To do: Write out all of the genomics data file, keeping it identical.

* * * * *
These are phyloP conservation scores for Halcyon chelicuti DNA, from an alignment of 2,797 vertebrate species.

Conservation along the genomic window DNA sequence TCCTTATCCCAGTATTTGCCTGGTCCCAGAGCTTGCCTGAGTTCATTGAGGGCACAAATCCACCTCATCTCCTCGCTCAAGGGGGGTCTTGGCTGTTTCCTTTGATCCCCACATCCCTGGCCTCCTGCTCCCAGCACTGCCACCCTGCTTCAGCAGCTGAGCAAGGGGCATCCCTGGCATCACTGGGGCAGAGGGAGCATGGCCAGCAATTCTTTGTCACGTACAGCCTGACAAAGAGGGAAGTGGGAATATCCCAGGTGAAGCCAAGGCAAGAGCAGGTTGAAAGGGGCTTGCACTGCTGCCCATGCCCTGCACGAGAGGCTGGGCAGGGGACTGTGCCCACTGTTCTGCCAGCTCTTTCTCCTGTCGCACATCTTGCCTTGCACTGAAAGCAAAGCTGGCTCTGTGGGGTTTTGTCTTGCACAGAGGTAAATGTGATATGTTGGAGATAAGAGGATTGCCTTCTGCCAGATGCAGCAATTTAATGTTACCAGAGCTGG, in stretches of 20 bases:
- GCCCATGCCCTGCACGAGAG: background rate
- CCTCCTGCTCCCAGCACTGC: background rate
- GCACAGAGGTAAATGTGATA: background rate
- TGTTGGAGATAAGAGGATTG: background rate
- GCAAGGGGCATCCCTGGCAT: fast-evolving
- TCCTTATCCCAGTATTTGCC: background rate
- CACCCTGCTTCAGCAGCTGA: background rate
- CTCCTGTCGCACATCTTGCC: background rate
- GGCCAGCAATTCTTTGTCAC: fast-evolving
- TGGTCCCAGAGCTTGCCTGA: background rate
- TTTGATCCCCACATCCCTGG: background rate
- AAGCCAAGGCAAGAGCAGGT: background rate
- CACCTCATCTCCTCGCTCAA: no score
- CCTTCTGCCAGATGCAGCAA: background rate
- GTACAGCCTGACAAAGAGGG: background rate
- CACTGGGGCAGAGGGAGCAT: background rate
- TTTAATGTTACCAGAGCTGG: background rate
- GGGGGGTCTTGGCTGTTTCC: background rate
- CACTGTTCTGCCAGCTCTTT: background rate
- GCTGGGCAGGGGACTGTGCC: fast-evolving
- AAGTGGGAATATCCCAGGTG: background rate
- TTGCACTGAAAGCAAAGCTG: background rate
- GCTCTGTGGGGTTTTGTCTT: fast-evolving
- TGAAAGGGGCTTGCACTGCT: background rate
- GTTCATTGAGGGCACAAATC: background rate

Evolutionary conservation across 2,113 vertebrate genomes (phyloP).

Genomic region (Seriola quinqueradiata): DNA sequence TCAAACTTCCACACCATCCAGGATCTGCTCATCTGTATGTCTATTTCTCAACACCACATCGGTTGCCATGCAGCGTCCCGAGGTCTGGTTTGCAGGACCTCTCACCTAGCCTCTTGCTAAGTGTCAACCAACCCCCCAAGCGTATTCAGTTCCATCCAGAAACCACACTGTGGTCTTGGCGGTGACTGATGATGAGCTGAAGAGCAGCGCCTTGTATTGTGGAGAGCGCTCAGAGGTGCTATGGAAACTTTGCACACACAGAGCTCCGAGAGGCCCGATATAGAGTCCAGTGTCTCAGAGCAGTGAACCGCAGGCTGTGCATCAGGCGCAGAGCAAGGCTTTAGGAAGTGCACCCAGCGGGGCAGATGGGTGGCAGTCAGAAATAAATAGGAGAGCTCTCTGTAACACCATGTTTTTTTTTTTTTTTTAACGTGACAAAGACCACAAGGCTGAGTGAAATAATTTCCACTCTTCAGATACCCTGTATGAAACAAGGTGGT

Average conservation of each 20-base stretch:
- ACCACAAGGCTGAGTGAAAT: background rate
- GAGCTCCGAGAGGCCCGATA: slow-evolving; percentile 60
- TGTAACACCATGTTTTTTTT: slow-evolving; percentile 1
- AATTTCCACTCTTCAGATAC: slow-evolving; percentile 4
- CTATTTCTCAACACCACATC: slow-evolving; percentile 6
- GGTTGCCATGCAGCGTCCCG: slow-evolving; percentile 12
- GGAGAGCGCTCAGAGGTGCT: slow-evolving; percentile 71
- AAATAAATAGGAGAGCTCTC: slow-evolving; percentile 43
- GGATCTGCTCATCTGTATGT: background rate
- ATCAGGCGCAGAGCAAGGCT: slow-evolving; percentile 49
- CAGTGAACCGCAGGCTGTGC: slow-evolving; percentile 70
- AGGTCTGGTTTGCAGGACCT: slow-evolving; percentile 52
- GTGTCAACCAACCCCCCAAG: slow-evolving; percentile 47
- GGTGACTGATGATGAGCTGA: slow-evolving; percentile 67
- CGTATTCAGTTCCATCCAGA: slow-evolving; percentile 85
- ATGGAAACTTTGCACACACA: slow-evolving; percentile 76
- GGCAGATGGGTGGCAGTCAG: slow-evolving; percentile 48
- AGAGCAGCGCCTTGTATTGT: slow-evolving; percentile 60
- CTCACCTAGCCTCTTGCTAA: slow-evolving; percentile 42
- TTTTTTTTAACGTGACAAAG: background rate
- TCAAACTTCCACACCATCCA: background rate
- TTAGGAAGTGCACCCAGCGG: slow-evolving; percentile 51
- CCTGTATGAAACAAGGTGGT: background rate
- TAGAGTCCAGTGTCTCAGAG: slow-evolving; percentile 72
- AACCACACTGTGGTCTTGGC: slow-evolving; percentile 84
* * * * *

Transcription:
These are phyloP conservation scores for Halcyon chelicuti DNA, from an alignment of 2,797 vertebrate species.

Conservation along the genomic window DNA sequence TCCTTATCCCAGTATTTGCCTGGTCCCAGAGCTTGCCTGAGTTCATTGAGGGCACAAATCCACCTCATCTCCTCGCTCAAGGGGGGTCTTGGCTGTTTCCTTTGATCCCCACATCCCTGGCCTCCTGCTCCCAGCACTGCCACCCTGCTTCAGCAGCTGAGCAAGGGGCATCCCTGGCATCACTGGGGCAGAGGGAGCATGGCCAGCAATTCTTTGTCACGTACAGCCTGACAAAGAGGGAAGTGGGAATATCCCAGGTGAAGCCAAGGCAAGAGCAGGTTGAAAGGGGCTTGCACTGCTGCCCATGCCCTGCACGAGAGGCTGGGCAGGGGACTGTGCCCACTGTTCTGCCAGCTCTTTCTCCTGTCGCACATCTTGCCTTGCACTGAAAGCAAAGCTGGCTCTGTGGGGTTTTGTCTTGCACAGAGGTAAATGTGATATGTTGGAGATAAGAGGATTGCCTTCTGCCAGATGCAGCAATTTAATGTTACCAGAGCTGG, in stretches of 20 bases:
- GCCCATGCCCTGCACGAGAG: background rate
- CCTCCTGCTCCCAGCACTGC: background rate
- GCACAGAGGTAAATGTGATA: background rate
- TGTTGGAGATAAGAGGATTG: background rate
- GCAAGGGGCATCCCTGGCAT: fast-evolving
- TCCTTATCCCAGTATTTGCC: background rate
- CACCCTGCTTCAGCAGCTGA: background rate
- CTCCTGTCGCACATCTTGCC: background rate
- GGCCAGCAATTCTTTGTCAC: fast-evolving
- TGGTCCCAGAGCTTGCCTGA: background rate
- TTTGATCCCCACATCCCTGG: background rate
- AAGCCAAGGCAAGAGCAGGT: background rate
- CACCTCATCTCCTCGCTCAA: no score
- CCTTCTGCCAGATGCAGCAA: background rate
- GTACAGCCTGACAAAGAGGG: background rate
- CACTGGGGCAGAGGGAGCAT: background rate
- TTTAATGTTACCAGAGCTGG: background rate
- GGGGGGTCTTGGCTGTTTCC: background rate
- CACTGTTCTGCCAGCTCTTT: background rate
- GCTGGGCAGGGGACTGTGCC: fast-evolving
- AAGTGGGAATATCCCAGGTG: background rate
- TTGCACTGAAAGCAAAGCTG: background rate
- GCTCTGTGGGGTTTTGTCTT: fast-evolving
- TGAAAGGGGCTTGCACTGCT: background rate
- GTTCATTGAGGGCACAAATC: background rate

Evolutionary conservation across 2,113 vertebrate genomes (phyloP).

Genomic region (Seriola quinqueradiata): DNA sequence TCAAACTTCCACACCATCCAGGATCTGCTCATCTGTATGTCTATTTCTCAACACCACATCGGTTGCCATGCAGCGTCCCGAGGTCTGGTTTGCAGGACCTCTCACCTAGCCTCTTGCTAAGTGTCAACCAACCCCCCAAGCGTATTCAGTTCCATCCAGAAACCACACTGTGGTCTTGGCGGTGACTGATGATGAGCTGAAGAGCAGCGCCTTGTATTGTGGAGAGCGCTCAGAGGTGCTATGGAAACTTTGCACACACAGAGCTCCGAGAGGCCCGATATAGAGTCCAGTGTCTCAGAGCAGTGAACCGCAGGCTGTGCATCAGGCGCAGAGCAAGGCTTTAGGAAGTGCACCCAGCGGGGCAGATGGGTGGCAGTCAGAAATAAATAGGAGAGCTCTCTGTAACACCATGTTTTTTTTTTTTTTTTAACGTGACAAAGACCACAAGGCTGAGTGAAATAATTTCCACTCTTCAGATACCCTGTATGAAACAAGGTGGT

Average conservation of each 20-base stretch:
- ACCACAAGGCTGAGTGAAAT: background rate
- GAGCTCCGAGAGGCCCGATA: slow-evolving; percentile 60
- TGTAACACCATGTTTTTTTT: slow-evolving; percentile 1
- AATTTCCACTCTTCAGATAC: slow-evolving; percentile 4
- CTATTTCTCAACACCACATC: slow-evolving; percentile 6
- GGTTGCCATGCAGCGTCCCG: slow-evolving; percentile 12
- GGAGAGCGCTCAGAGGTGCT: slow-evolving; percentile 71
- AAATAAATAGGAGAGCTCTC: slow-evolving; percentile 43
- GGATCTGCTCATCTGTATGT: background rate
- ATCAGGCGCAGAGCAAGGCT: slow-evolving; percentile 49
- CAGTGAACCGCAGGCTGTGC: slow-evolving; percentile 70
- AGGTCTGGTTTGCAGGACCT: slow-evolving; percentile 52
- GTGTCAACCAACCCCCCAAG: slow-evolving; percentile 47
- GGTGACTGATGATGAGCTGA: slow-evolving; percentile 67
- CGTATTCAGTTCCATCCAGA: slow-evolving; percentile 85
- ATGGAAACTTTGCACACACA: slow-evolving; percentile 76
- GGCAGATGGGTGGCAGTCAG: slow-evolving; percentile 48
- AGAGCAGCGCCTTGTATTGT: slow-evolving; percentile 60
- CTCACCTAGCCTCTTGCTAA: slow-evolving; percentile 42
- TTTTTTTTAACGTGACAAAG: background rate
- TCAAACTTCCACACCATCCA: background rate
- TTAGGAAGTGCACCCAGCGG: slow-evolving; percentile 51
- CCTGTATGAAACAAGGTGGT: background rate
- TAGAGTCCAGTGTCTCAGAG: slow-evolving; percentile 72
- AACCACACTGTGGTCTTGGC: slow-evolving; percentile 84